Many woman feel defeated and that gender equality is too big a problem to solve

Today on International Women's Day we celebrate the progress and achievements of women around the world.  It’s also a day to unite in solidarity for further action on gender equality. Serena Williams sums up the purpose of today well in her op-ed for Fortune by saying, “"We must band together and fight for what's fair." We admire, applaud and look up to all the women like Serena who are leading the way to advance societal, cultural, economic and political realms. We need them, they are role models, they represent progress. They give us hope. Or do they?

The sad reality is that many women feel hopeless in the fight for equality. For the average unknown soul it feels too big a challenge to comprehend. Too heavy and entrenched a stone to move. A woman came up to me after I gave a speech to her company this week in celebration of International Women’s Day.  She was visibly irritated.  She grappled with the sheer enormity of the gender equality problem.  How on earth can we as individuals solve a challenge that is so far reaching and pervasive?  She described how she tries to raise her young children with gender progressive views. She reminds her son, for example, that pink is not a color only for girls, and that her daughter can look in any toy aisle she pleases - not just the aisles designated as girls’ toys. But the world around us, she argues, constantly reinforces what is socially acceptable for a boy versus a girl. “How can individuals really make any difference”, she asked?

I have met many frustrated females like this woman. And their frustrations are justified. Gender equality is a huge problem to say the least. Just this week, in fact, The World Bank released Women, Business and the Law 2019: A Decade of Reform which looks at how women’s employment and entrepreneurship are affected by legal discrimination.  Essentially it examines ten years of data to determine how equal woman are in the eyes of the law when it comes to factors such as going places alone, starting a job, getting paid, getting married, having children, running a business, managing assets, and getting a pension. While the authors point out that good progress has been made over a decade, the appalling fact is that only 6 countries have perfect equality scores.  And chances are if you’re reading this article, your country is not one of them.

Furthermore, a survey released this month by Russell Reynolds found that most diversity and inclusion executives lack the support from their organizations to make any meaningful change. Even amidst all the public scandals and a resulting market value drop representing on average 7 percent ($4 billion) in the last two years alone, over half of the largest US companies have not dedicated a role to creating a diverse workforce.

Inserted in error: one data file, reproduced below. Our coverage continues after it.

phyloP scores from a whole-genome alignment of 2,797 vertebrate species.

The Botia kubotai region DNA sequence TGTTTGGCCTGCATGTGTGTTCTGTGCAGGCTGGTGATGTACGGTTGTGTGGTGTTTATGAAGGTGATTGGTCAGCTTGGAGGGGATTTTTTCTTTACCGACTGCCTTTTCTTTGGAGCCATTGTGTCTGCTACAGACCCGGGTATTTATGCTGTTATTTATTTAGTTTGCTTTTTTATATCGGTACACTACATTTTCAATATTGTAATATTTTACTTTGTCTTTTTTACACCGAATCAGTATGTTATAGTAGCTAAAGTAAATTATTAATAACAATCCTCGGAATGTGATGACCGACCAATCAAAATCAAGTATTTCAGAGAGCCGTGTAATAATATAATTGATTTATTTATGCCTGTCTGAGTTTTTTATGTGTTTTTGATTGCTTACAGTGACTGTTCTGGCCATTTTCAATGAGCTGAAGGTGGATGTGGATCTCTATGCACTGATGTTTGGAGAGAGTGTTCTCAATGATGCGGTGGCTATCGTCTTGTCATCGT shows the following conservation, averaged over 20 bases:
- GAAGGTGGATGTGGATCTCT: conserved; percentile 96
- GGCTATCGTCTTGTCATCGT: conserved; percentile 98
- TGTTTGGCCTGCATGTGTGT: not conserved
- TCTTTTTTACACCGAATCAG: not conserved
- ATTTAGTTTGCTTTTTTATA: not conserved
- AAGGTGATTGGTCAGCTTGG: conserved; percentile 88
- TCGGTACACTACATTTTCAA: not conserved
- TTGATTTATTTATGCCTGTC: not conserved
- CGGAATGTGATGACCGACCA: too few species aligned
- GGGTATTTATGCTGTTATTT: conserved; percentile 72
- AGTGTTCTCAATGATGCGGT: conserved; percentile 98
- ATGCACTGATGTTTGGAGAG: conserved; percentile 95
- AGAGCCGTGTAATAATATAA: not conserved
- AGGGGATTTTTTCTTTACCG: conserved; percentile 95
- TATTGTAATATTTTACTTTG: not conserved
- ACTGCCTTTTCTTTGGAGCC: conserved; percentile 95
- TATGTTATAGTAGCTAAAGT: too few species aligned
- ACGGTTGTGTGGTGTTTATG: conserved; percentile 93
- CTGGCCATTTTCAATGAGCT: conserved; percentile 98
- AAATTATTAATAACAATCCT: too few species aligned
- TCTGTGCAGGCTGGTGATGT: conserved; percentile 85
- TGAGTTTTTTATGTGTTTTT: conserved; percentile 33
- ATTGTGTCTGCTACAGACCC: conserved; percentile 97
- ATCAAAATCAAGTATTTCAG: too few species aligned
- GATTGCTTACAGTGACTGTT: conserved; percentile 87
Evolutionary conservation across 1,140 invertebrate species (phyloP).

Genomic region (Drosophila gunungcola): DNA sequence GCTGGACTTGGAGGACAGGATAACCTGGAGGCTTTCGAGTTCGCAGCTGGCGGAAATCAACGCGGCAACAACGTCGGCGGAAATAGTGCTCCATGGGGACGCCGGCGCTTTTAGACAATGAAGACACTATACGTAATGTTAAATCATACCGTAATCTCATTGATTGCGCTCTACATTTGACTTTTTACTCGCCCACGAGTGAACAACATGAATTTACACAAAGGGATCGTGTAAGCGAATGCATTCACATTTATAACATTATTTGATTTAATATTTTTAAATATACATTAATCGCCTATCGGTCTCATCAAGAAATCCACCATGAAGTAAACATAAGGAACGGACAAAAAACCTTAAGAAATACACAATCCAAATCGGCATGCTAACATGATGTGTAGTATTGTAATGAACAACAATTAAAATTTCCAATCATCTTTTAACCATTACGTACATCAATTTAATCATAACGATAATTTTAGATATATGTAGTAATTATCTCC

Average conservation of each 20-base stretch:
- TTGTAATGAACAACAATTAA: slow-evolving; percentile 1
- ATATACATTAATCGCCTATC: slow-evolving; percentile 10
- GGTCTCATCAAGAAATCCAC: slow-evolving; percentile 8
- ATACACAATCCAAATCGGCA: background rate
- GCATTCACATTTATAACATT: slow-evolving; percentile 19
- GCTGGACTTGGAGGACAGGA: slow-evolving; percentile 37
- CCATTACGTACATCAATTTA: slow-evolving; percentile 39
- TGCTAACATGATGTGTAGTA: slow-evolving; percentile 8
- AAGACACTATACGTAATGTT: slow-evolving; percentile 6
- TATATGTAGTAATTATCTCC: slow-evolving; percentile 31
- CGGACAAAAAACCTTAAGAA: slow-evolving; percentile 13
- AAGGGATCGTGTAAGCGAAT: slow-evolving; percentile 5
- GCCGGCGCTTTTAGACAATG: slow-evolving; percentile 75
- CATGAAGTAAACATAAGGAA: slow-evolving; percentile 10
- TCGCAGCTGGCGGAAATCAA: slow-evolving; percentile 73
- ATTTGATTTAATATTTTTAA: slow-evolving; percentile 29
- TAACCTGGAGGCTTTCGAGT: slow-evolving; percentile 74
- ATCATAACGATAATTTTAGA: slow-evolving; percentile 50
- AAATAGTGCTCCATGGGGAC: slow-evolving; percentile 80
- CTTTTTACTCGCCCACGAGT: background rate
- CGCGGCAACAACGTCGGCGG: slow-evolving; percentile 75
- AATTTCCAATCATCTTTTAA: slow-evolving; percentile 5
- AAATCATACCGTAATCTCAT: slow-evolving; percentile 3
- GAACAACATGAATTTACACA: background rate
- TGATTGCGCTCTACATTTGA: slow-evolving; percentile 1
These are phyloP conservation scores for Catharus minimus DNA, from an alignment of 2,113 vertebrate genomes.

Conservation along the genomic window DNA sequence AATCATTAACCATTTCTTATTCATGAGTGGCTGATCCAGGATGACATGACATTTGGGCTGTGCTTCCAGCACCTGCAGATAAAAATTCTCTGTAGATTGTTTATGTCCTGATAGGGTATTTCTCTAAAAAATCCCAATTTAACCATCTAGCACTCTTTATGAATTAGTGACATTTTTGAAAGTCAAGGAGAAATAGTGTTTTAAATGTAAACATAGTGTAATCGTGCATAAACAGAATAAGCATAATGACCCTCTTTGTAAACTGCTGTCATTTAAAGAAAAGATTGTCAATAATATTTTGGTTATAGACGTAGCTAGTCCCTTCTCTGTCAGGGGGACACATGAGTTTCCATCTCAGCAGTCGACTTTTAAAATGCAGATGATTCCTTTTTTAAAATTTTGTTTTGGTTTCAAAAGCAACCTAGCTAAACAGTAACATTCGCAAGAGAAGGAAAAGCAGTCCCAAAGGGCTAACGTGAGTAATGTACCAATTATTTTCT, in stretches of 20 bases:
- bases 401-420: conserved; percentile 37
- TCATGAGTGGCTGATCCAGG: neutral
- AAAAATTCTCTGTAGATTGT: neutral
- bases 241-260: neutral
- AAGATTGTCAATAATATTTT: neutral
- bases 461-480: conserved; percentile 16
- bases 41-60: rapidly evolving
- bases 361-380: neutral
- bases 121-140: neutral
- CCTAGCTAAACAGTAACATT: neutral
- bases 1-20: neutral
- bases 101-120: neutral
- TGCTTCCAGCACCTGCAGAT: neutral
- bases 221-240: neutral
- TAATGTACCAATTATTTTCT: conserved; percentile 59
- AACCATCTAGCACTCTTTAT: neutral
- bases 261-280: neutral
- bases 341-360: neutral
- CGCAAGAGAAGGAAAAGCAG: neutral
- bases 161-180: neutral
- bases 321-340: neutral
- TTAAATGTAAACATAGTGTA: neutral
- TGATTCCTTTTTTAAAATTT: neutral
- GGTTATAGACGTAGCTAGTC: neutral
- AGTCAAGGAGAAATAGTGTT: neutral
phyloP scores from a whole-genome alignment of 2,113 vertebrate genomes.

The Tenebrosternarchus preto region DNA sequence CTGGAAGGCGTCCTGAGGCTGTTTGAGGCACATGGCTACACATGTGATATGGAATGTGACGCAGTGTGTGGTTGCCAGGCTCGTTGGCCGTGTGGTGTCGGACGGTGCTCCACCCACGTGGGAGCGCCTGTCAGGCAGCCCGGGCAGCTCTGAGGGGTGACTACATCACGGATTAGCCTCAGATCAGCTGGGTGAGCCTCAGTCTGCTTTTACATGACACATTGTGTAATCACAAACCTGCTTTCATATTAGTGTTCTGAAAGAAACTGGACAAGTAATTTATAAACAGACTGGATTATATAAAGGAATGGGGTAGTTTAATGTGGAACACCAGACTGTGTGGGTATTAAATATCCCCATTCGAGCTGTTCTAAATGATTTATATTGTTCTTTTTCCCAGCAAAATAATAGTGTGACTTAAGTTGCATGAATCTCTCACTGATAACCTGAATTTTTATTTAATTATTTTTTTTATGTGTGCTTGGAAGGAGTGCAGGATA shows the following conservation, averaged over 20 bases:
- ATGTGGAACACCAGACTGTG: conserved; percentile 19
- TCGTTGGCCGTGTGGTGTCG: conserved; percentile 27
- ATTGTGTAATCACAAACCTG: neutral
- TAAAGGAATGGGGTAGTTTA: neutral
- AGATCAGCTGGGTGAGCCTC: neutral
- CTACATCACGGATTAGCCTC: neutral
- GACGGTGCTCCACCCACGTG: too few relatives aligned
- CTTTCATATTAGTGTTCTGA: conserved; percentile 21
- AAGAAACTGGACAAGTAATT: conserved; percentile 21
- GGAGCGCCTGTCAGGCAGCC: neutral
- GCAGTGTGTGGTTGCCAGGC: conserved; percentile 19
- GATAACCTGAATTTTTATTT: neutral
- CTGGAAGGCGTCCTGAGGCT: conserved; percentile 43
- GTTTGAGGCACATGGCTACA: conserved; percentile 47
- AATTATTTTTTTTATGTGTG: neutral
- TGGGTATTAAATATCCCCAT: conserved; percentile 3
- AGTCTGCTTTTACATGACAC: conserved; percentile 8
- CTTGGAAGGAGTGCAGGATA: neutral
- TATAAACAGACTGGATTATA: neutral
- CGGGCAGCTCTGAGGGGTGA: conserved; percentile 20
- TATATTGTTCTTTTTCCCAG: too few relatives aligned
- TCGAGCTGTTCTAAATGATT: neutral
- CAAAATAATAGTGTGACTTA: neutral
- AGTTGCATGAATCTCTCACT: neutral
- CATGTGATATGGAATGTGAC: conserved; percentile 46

I could go on and on, but you get the point.  Gender diversity metrics are slow to move, and programs have little teeth.  There is much work to do.

Does that mean we give up? Is this the best we can do? Of course not. Ask any activist, any role model, any do-gooder who has devoted their life to change for the better and they remind us that we’re in it for the long haul.  Every change starts with one person.  The actions of individuals accumulate exponentially.  There are many famous quotes that capture these sentiments and I’m sure you have some of them going through your mind right now.  Here’s one of my favourites by the inspirational young Anne Frank.

“How wonderful it is that nobody need wait a single moment before starting to improve the world.”

And that’s what I reminded that frustrated mom to keep doing. I congratulated her on recognizing those moments with her own children to create a more gender balanced world. You must keep it up I urged her.  There has been tremendous movement in the fight for equality this past year. Is it fast enough? No. But we must stop and celebrate.  Celebrate the fact that employees at Amazon are fighting for extended family policies, or that Citigroup voluntarily shared their gender wage gaps numbers which weren’t pretty but set an example for other companies to do the same. Or that women on a daily basis continue to speak out against harassment and safety in the workplace such as the brave and painful revelation by GOP Senator Martha McSally of being raped while she was in the military.

These are big public examples that serve to stand up, push boundaries and break the silence.  We are not all expected to make grand gestures or proclamations such as these.  We just need to impact what we can in our own daily lives.  Keep having conversations with children, keep reminding your colleagues that destructive comments or behaviors are not welcome, and keep reminding leaders that the expectations for inclusive leadership is now table stakes.  Most importantly, keep propping each other up when we feel defeated. We can all do that.  We must all do that.

Will you sit idly by and get overwhelmed by the seemingly impossible challenge of gender equality? I hope not.  I hope you’ll join in celebrating the wins big and small. I hope you’ll join in making the world better one conversation at a time.

Are you all in to creating a more balanced world? Say so in the comments. 

Happy International Women’s today to all women and their allies!